Palomino Blackwing Slate

27 03 2017

In my mind, I’ve only made it to sometime around October of last year. It really isn’t, nor can it possibly already be, nearly the end of March 2017. This is some kind of trick of the light, or perhaps part of a marketing campaign by some cringeworthy brand that thinks making any type of commercial with the phrase “going viral” is gold, rather than something that should be quietly placed in a fire and never spoken of again. Surely not part of actual reality.

No, it really is reality, and I really took way a bit too long to getting around to this review

So, about six moons ago, I received the Palomino Blackwing Slate Drawing Book from Pencils.com for review. If you’re working on reviewing a Palomino Blackwing Slate, I suggest quickly getting over the first month of reverent adoration in which the notebook feels too pretty to open, or even touch. The wear-resistant polymer cover has a wonderful smooth matte feel to it, that I can successfully verify after several months of rough transport in an overstuffed lunch suitcase (it can’t really be called a box when you could probably pack a week’s worth of clothes in it) really is wear resistant.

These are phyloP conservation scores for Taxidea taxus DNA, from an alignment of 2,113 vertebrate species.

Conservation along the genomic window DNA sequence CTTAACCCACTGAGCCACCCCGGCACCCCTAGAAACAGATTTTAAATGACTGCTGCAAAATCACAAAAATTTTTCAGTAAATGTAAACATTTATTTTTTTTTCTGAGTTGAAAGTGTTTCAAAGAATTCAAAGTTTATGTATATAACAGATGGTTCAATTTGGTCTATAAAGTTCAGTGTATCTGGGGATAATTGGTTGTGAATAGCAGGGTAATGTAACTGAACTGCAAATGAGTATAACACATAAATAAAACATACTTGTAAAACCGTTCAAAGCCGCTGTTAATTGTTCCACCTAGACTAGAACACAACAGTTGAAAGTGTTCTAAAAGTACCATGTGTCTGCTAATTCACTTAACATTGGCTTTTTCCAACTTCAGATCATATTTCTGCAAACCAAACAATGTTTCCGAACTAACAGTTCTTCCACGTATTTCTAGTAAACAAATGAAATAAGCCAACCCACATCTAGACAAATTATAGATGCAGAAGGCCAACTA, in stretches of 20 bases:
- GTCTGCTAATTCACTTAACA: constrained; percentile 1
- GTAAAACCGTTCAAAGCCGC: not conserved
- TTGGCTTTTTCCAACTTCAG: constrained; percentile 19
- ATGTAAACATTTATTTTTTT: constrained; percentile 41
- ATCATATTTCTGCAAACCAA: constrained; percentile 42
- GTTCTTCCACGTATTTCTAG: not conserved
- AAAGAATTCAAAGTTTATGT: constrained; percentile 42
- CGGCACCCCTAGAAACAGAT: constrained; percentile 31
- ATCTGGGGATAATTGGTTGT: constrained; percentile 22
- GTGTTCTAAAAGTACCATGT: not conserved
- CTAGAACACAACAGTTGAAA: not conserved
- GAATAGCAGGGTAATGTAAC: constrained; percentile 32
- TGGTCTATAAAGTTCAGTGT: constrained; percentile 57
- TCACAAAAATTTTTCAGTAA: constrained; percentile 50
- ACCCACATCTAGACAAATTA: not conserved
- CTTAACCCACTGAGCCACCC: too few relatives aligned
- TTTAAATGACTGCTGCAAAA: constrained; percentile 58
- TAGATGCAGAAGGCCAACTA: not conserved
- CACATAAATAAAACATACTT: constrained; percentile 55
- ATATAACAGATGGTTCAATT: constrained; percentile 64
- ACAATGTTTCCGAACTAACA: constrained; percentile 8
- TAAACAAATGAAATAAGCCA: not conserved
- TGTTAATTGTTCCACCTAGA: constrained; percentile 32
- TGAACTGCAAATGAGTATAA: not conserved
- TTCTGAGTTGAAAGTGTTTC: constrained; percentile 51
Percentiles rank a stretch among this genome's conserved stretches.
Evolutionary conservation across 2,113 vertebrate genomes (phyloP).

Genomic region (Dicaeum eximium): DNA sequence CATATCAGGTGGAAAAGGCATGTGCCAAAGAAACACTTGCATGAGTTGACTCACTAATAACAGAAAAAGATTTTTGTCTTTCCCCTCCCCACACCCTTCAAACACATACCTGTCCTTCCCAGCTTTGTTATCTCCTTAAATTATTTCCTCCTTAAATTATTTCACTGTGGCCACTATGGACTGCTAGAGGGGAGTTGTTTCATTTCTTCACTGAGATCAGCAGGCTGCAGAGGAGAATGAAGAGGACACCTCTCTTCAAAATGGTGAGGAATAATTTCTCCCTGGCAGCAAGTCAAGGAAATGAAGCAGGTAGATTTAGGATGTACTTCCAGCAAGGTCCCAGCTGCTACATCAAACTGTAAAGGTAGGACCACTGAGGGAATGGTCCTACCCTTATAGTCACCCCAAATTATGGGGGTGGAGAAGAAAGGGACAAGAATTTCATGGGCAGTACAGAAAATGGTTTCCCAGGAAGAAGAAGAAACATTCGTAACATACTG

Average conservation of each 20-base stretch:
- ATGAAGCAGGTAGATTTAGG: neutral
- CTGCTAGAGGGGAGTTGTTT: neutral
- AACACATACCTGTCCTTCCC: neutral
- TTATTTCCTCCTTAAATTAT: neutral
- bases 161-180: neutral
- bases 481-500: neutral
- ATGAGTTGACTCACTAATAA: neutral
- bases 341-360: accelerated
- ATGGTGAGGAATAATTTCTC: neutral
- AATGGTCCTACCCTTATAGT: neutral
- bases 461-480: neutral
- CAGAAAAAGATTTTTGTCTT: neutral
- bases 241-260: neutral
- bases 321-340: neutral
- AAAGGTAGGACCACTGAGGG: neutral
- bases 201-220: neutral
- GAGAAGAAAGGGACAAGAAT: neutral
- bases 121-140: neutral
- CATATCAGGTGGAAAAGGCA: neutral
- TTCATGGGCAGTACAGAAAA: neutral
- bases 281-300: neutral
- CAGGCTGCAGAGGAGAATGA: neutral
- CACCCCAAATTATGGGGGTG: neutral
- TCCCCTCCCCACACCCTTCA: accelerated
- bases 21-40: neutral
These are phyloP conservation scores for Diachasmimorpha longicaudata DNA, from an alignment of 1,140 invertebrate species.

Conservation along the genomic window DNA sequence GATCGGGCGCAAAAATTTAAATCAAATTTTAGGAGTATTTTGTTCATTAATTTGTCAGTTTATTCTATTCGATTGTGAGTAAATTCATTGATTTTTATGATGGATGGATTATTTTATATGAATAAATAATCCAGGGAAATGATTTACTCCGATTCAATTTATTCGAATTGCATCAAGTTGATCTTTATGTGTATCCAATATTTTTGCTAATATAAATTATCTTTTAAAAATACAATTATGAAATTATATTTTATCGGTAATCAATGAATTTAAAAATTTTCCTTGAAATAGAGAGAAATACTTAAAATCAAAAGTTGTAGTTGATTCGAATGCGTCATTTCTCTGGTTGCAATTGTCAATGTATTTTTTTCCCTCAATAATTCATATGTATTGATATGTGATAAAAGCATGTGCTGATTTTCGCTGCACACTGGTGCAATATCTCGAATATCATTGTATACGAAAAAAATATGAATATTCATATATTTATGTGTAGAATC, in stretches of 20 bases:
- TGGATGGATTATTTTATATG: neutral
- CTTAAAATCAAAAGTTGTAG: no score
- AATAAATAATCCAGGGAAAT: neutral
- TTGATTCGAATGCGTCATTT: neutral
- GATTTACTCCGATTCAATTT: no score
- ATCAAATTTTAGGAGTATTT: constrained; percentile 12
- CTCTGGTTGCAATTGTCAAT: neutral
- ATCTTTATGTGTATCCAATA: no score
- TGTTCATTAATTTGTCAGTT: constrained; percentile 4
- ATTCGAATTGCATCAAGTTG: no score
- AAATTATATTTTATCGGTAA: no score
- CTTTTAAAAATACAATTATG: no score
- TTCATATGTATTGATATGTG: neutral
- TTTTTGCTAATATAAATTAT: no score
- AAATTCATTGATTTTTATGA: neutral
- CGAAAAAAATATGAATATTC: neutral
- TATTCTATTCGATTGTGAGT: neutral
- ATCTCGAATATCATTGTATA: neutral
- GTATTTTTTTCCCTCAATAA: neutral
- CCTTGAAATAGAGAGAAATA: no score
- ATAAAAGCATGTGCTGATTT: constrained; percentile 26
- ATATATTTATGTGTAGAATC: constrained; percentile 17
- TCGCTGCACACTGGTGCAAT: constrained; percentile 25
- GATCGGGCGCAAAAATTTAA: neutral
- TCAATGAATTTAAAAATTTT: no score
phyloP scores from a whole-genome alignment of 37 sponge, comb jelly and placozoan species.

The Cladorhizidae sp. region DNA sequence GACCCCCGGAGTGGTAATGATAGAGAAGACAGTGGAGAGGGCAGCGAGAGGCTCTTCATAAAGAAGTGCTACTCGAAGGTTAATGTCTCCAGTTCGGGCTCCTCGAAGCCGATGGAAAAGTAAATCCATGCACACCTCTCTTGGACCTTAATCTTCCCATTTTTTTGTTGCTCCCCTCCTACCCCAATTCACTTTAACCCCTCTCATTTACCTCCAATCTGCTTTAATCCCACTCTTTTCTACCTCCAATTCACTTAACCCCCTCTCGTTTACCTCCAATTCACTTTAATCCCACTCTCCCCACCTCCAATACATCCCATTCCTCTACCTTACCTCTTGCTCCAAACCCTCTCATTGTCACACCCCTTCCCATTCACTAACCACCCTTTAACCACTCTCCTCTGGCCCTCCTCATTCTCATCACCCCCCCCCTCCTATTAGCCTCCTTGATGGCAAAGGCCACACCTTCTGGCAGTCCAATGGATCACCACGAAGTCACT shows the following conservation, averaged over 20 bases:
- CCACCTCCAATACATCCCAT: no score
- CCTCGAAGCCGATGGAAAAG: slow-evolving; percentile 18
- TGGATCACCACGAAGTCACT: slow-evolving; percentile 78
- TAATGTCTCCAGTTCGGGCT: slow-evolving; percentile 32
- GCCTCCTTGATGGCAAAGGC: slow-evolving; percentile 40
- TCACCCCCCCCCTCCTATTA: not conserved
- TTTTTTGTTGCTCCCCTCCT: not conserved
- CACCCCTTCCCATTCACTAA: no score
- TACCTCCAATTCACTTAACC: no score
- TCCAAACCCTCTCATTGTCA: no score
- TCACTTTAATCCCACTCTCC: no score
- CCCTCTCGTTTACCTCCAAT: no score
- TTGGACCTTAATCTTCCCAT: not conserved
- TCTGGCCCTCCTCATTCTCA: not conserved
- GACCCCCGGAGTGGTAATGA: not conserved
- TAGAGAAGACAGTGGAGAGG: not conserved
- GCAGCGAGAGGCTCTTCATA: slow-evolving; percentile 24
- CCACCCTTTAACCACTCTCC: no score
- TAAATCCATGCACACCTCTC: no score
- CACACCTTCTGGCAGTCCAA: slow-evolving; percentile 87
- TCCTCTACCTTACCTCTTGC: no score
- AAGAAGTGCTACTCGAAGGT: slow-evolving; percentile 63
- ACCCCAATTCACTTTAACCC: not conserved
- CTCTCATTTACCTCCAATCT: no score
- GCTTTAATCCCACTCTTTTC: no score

Classy

The canvas spine is a simple design element that makes the Slate stand out from all your other typical black notebooks. The pages are sewn-bound together to form a block, then the canvas spine is sewn-bound to that block for a spine that is strong, sturdy, yet flexible that opens quite flat without hassle. But the really stand out feature is that elastic holster on the spine. It comes loaded with the fantastic Palomino Blackwing 602 pencil, but what else can fit on there? Any pen or pencil of comparable thickness of course, but pushing the limits I was surprised to fit (one at a time, of course!) a Rotring Art Pen, the Akashiya Bamboo Brush Pen, a Pilot Vanishing Point, and even a Lamy Al-Star (though that was really pushing the limit, and might wear down the elastic more than a less girthy pen). I like the spine as a convenient, handy, yet out of the way place to stash a drawing implement so the notebook is never alone.

Don’t mind the show through and such. It means nothing to me

This paper. This 100 gsm paper. This delightfully smooth, cream colored, wonderfully chosen paper is beyond what I’d hoped for. This paper is GREAT with fountain pens. I’m talking crisp lines, shading, sheen, no feathers, no bleedthrough. Let’s move in for a close-up.